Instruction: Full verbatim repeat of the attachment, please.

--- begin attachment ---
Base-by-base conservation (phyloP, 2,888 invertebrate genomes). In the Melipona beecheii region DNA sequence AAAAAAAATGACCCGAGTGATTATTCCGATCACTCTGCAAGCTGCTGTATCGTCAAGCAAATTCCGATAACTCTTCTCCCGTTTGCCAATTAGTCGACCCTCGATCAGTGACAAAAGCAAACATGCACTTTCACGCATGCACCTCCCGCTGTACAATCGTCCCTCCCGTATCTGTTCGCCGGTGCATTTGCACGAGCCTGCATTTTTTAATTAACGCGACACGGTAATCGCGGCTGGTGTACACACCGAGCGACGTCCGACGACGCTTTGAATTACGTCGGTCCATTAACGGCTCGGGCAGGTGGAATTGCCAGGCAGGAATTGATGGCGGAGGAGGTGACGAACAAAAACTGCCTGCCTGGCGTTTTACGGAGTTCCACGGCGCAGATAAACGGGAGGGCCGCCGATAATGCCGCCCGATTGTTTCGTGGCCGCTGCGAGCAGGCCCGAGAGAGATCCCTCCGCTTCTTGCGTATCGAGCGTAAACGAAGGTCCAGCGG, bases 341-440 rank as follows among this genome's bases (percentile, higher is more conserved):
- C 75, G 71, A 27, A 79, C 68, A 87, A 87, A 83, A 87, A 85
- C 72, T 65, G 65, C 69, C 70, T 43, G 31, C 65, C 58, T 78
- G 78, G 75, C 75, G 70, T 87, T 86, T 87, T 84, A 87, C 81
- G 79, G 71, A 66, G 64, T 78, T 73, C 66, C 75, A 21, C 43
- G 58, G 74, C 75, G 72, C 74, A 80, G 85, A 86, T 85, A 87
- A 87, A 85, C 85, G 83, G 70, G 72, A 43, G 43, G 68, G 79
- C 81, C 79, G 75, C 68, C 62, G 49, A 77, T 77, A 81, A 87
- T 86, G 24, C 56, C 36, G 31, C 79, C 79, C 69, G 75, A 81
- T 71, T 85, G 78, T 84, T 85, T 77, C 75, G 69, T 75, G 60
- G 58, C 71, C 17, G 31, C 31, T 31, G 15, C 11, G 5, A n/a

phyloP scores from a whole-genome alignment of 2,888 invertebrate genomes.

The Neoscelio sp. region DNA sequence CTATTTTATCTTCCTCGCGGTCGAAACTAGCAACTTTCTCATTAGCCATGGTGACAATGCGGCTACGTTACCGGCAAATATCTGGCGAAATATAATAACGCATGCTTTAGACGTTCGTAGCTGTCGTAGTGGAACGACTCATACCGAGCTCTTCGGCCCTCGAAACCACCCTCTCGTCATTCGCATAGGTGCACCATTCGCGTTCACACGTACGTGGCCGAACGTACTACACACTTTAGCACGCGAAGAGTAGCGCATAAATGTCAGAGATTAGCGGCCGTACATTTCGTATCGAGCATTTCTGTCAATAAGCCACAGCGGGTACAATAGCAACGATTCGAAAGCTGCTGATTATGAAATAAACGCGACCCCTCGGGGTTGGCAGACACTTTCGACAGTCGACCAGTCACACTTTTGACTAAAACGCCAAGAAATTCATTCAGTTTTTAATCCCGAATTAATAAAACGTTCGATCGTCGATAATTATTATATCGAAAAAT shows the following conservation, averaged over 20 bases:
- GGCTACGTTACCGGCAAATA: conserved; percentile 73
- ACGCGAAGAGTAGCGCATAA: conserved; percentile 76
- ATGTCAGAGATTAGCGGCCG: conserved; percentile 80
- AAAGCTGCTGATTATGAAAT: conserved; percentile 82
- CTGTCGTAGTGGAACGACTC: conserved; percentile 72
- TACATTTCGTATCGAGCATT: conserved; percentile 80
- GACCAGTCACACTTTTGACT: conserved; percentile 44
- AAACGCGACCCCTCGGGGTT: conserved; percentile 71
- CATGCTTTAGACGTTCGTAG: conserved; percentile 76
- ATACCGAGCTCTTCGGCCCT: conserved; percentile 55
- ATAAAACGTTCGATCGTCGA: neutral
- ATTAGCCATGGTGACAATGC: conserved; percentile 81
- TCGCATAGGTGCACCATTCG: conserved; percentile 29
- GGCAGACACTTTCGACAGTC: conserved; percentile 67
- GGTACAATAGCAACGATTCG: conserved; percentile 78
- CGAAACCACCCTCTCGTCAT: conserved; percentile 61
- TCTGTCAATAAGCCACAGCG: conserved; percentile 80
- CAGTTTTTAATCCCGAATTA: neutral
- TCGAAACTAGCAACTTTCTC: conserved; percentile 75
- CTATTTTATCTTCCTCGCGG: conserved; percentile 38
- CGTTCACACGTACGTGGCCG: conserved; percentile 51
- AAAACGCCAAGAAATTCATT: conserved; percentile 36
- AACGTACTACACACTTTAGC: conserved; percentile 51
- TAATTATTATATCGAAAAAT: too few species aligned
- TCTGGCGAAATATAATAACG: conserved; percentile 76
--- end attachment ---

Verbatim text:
Base-by-base conservation (phyloP, 2,888 invertebrate genomes). In the Melipona beecheii region DNA sequence AAAAAAAATGACCCGAGTGATTATTCCGATCACTCTGCAAGCTGCTGTATCGTCAAGCAAATTCCGATAACTCTTCTCCCGTTTGCCAATTAGTCGACCCTCGATCAGTGACAAAAGCAAACATGCACTTTCACGCATGCACCTCCCGCTGTACAATCGTCCCTCCCGTATCTGTTCGCCGGTGCATTTGCACGAGCCTGCATTTTTTAATTAACGCGACACGGTAATCGCGGCTGGTGTACACACCGAGCGACGTCCGACGACGCTTTGAATTACGTCGGTCCATTAACGGCTCGGGCAGGTGGAATTGCCAGGCAGGAATTGATGGCGGAGGAGGTGACGAACAAAAACTGCCTGCCTGGCGTTTTACGGAGTTCCACGGCGCAGATAAACGGGAGGGCCGCCGATAATGCCGCCCGATTGTTTCGTGGCCGCTGCGAGCAGGCCCGAGAGAGATCCCTCCGCTTCTTGCGTATCGAGCGTAAACGAAGGTCCAGCGG, bases 341-440 rank as follows among this genome's bases (percentile, higher is more conserved):
- C 75, G 71, A 27, A 79, C 68, A 87, A 87, A 83, A 87, A 85
- C 72, T 65, G 65, C 69, C 70, T 43, G 31, C 65, C 58, T 78
- G 78, G 75, C 75, G 70, T 87, T 86, T 87, T 84, A 87, C 81
- G 79, G 71, A 66, G 64, T 78, T 73, C 66, C 75, A 21, C 43
- G 58, G 74, C 75, G 72, C 74, A 80, G 85, A 86, T 85, A 87
- A 87, A 85, C 85, G 83, G 70, G 72, A 43, G 43, G 68, G 79
- C 81, C 79, G 75, C 68, C 62, G 49, A 77, T 77, A 81, A 87
- T 86, G 24, C 56, C 36, G 31, C 79, C 79, C 69, G 75, A 81
- T 71, T 85, G 78, T 84, T 85, T 77, C 75, G 69, T 75, G 60
- G 58, C 71, C 17, G 31, C 31, T 31, G 15, C 11, G 5, A n/a

phyloP scores from a whole-genome alignment of 2,888 invertebrate genomes.

The Neoscelio sp. region DNA sequence CTATTTTATCTTCCTCGCGGTCGAAACTAGCAACTTTCTCATTAGCCATGGTGACAATGCGGCTACGTTACCGGCAAATATCTGGCGAAATATAATAACGCATGCTTTAGACGTTCGTAGCTGTCGTAGTGGAACGACTCATACCGAGCTCTTCGGCCCTCGAAACCACCCTCTCGTCATTCGCATAGGTGCACCATTCGCGTTCACACGTACGTGGCCGAACGTACTACACACTTTAGCACGCGAAGAGTAGCGCATAAATGTCAGAGATTAGCGGCCGTACATTTCGTATCGAGCATTTCTGTCAATAAGCCACAGCGGGTACAATAGCAACGATTCGAAAGCTGCTGATTATGAAATAAACGCGACCCCTCGGGGTTGGCAGACACTTTCGACAGTCGACCAGTCACACTTTTGACTAAAACGCCAAGAAATTCATTCAGTTTTTAATCCCGAATTAATAAAACGTTCGATCGTCGATAATTATTATATCGAAAAAT shows the following conservation, averaged over 20 bases:
- GGCTACGTTACCGGCAAATA: conserved; percentile 73
- ACGCGAAGAGTAGCGCATAA: conserved; percentile 76
- ATGTCAGAGATTAGCGGCCG: conserved; percentile 80
- AAAGCTGCTGATTATGAAAT: conserved; percentile 82
- CTGTCGTAGTGGAACGACTC: conserved; percentile 72
- TACATTTCGTATCGAGCATT: conserved; percentile 80
- GACCAGTCACACTTTTGACT: conserved; percentile 44
- AAACGCGACCCCTCGGGGTT: conserved; percentile 71
- CATGCTTTAGACGTTCGTAG: conserved; percentile 76
- ATACCGAGCTCTTCGGCCCT: conserved; percentile 55
- ATAAAACGTTCGATCGTCGA: neutral
- ATTAGCCATGGTGACAATGC: conserved; percentile 81
- TCGCATAGGTGCACCATTCG: conserved; percentile 29
- GGCAGACACTTTCGACAGTC: conserved; percentile 67
- GGTACAATAGCAACGATTCG: conserved; percentile 78
- CGAAACCACCCTCTCGTCAT: conserved; percentile 61
- TCTGTCAATAAGCCACAGCG: conserved; percentile 80
- CAGTTTTTAATCCCGAATTA: neutral
- TCGAAACTAGCAACTTTCTC: conserved; percentile 75
- CTATTTTATCTTCCTCGCGG: conserved; percentile 38
- CGTTCACACGTACGTGGCCG: conserved; percentile 51
- AAAACGCCAAGAAATTCATT: conserved; percentile 36
- AACGTACTACACACTTTAGC: conserved; percentile 51
- TAATTATTATATCGAAAAAT: too few species aligned
- TCTGGCGAAATATAATAACG: conserved; percentile 76